We keep training and reinforcing your dog’s agility skills beyond what you’ll need in a trial. An increase in ability and consistently rewarding criteria can increase your dog’s competence with a specific task and boost their confidence in the ring. This type of progress takes time, and we can support our dogs by keeping it simple and keeping them successful in the ring. Skip the challenges you know they can’t do, we don’t want to set our dogs up for failure.  Don’t try to fix mistakes over and over, if your dog is distracted and stressed the best thing you can do is keep moving and find an obstacle they can complete successfully! If you are looking to train a certain issue, like avoiding an obstacle or start lines, in the ring you better be prepared to reward big. Choose your dog’s favorite toy and opt for FEO (For Exhibition Only) or NFC (Not For Competition) at your next trial. If your dog succeeds, party like 2020 is finally over. If your dog doesn’t succeed, find an obstacle or behavior that they can succeed at. Then, you guessed it, party.

Note: I don’t recommend parties for dogs with over arousal issues. Flash, a rehabilitated(ish) arousal junky, gets pets and quiet praise as a reward. Once she’s relaxed, we release her extra energy with tugging.  Arousal issues in agility really are their own topic for another day.

If you can recreate these confidence issues easily in practice, you may want to discontinue trialing for a period of time to stay in a more controllable environment. We want to practice agility in environments where our dog can still be successful.

Sniff Worries Away
No more “No, sniff!”. Sniffing is one of the main ways our dog’s gain information about their environment. If your dog is stressed due to noise, people, other dogs or whatever else, correcting and preventing sniffing can further increase their anxiety. Nothing makes stress more stressful than adding uncertainty to the situation. Sniffing provides our dog’s with useful information and can make an environment feel more familiar. Our goal shouldn’t be to eliminate sniffing, rather give your dog adequate time for sniffing before you need them to focus on agility.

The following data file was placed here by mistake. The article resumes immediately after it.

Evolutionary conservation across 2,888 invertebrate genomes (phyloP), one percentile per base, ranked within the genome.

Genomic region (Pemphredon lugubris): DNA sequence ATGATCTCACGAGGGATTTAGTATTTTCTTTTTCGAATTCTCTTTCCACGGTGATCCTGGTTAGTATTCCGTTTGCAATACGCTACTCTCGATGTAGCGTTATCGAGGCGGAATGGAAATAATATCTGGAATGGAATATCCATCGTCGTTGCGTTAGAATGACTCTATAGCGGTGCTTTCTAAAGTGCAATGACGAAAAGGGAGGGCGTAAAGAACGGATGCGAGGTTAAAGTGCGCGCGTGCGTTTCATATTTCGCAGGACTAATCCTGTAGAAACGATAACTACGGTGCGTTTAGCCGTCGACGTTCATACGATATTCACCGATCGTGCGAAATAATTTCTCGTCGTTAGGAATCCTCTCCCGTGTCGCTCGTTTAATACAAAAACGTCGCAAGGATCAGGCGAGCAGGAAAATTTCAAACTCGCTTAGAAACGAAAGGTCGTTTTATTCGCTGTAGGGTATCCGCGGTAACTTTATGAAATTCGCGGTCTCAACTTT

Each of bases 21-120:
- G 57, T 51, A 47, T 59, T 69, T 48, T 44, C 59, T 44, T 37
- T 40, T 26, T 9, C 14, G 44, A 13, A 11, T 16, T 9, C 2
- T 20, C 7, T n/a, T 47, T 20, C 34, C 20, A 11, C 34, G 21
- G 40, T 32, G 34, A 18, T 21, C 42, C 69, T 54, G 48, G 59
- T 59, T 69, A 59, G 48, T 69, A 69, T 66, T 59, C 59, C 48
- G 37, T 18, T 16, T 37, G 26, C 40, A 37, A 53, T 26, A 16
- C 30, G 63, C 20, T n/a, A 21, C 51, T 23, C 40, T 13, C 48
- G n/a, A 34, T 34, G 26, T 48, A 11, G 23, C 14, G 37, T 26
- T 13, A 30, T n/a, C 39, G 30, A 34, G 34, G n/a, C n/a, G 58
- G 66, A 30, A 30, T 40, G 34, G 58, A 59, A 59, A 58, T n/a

Take time to let your dog explore and sniff their way around the trial site. You can even encourage sniffing by putting it on a verbal cue, we say “Go Sniff, Sniff”, or doing a small treat scatter (far, far away from the ring). The scents around the ring are similar to what smells will be on the agility course too.  This helps desensitize our dogs to smells in the environment that might be distracting upon first sniff, sniff.

Build a Connection Behavior
What will you do if everything goes wrong? Your dog yawns on the start line or starts sniffing at the weaves and you need a way to reconnect with them. Asking them to “Come” or calling their name doesn’t create enough motivation or instruction for your dog to re-engage with you. Typically, this is because verbal cues like “Come” and “Fido” lack specific criteria and the strong reward history we need. We might say our dog’s names three dozen times a day with no reward or purpose. When we get to the trial, our dogs simply don’t understand the behavior you expect when calling their name. Instead we need to choose and use cues that are specific, easy and always rewarded. These should be behaviors that are enjoyable for our dogs. Using a hand touch, spin, or asking for your dog’s favorite trick can give your dog an easy win and help them re-engage with the game of agility.